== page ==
Terror shakes Istanbul hours after Turkey’s big diplomatic campaign to mend Russia, Israel ties
Ali Kayalar – ISTANBULAnother terror attack shook Turkey late on June 28, just as the country has launched a multifaceted diplomatic move to mend its broken ties with both Israel and Russia following major disputes.
At least 36 people were killed, according to Turkish Prime Minister Binali Yıldırım, in the attack on Istanbul Atatürk International Airport, the biggest in the country, by at least three militants.
Less than a day before the attack, Turkey and Israel inked a deal to normalize ties after six years of mutual distrust stemming from an Israeli commando raid on the Mavi Marmara aid flotilla in May 2010 that killed 10 pro-Palestinian Turkish activists who were attempting to breach Israel’s Gaza blockade. Officials from both countries said both sides would benefit from the deal.
President Recep Tayyip Erdoğan sent a letter to his Russian counterpart, Vladimir Putin, on June 27 to express his deep sorrow over the downing of a Russian warplane last year for violating Turkish airspace during operations in Syria. Russia responded positively to the efforts, and tour operators from both countries hailed the discussions which appear set to be bear fruit.
Moreover, also just a day before the attack, Prime Minister Binali Yıldırım announced that the country was ready to normalize ties with Egypt which deteriorated after a military coup staged by Egyptian President Abdel Fattah el-Sisi in July 2013 against President Mohamad Morsi. The overthrow of the Muslim Brotherhood member drew strongly worded statements from Erdoğan, who was prime minister at the time.
Analysts have already started to compare the airport attack with several ones in the past year, including the deadliest one in the country’s history, the Ankara bombing carried out by Islamic State of Iraq and the Levant (ISIL) militants on Oct. 10, 2015, at a peace rally in the nation’s capital.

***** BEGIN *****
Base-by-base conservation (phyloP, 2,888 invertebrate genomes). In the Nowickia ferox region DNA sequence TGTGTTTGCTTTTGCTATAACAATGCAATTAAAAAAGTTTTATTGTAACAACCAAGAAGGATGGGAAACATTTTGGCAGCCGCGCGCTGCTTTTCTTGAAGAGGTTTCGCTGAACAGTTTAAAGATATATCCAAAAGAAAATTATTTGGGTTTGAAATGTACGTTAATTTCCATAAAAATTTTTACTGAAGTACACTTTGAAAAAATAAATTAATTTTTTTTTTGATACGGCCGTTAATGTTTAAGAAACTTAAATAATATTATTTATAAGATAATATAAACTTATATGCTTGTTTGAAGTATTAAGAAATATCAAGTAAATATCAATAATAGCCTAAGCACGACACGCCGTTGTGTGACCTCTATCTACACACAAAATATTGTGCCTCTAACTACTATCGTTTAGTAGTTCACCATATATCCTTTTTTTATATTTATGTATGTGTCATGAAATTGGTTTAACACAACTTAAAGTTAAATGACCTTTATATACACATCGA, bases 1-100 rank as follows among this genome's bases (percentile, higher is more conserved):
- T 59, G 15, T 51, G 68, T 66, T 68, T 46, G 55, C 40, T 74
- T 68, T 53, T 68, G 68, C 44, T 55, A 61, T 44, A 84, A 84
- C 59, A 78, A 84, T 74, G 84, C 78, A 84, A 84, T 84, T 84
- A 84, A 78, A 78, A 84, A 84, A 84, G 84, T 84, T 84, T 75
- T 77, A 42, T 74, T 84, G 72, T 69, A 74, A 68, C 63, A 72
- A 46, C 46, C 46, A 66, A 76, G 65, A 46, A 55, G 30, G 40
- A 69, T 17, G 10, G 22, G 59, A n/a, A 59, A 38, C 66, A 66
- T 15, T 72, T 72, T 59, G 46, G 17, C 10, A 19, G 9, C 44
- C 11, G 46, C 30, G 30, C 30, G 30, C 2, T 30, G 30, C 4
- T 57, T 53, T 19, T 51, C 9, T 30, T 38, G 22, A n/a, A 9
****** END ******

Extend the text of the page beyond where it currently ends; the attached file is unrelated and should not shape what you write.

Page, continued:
The timing of the June 28 bombing not only overlaps with Ankara’s diplomatic campaign to mend ties with the region’s other powers, but also some other major moves against the jihadist ISIL, which is a threat to the country’s borders.
A total of 36 suspects in the deadly ISIL bomb attack in Ankara last year are facing up to 11,750 years in jail, according to an indictment finalized by the Ankara Public Prosecutor’s Office on June 28.
The indictment listed ISIL militant Yunus Emre Alagöz and an unnamed Syrian militant as the suicide bombers who committed the attack. Alagöz’s brother, Abdurrahman Alagöz, committed an attack in Suruç in the southeastern province of Şanlıurfa on July 20, 2015, killing 33 young activists.
Turkey also recently changed its military rules of engagement to allow NATO allies to carry out more patrol flights along its border with northern Syria against ISIL, Reuters quoted a Turkish official as saying on June 28.
Analysts have not ruled out the possibility that such a large attack could also be carried out by the Kurdistan Workers’ Party (PKK), citing the recent military campaign against the outlawed group in several provinces in the southeast.
Regardless of the identity or goals of the terrorist group behind the airport attack, it leaves no room for doubt that the bombing targets Ankara’s peace efforts – if it is not a direct response to it.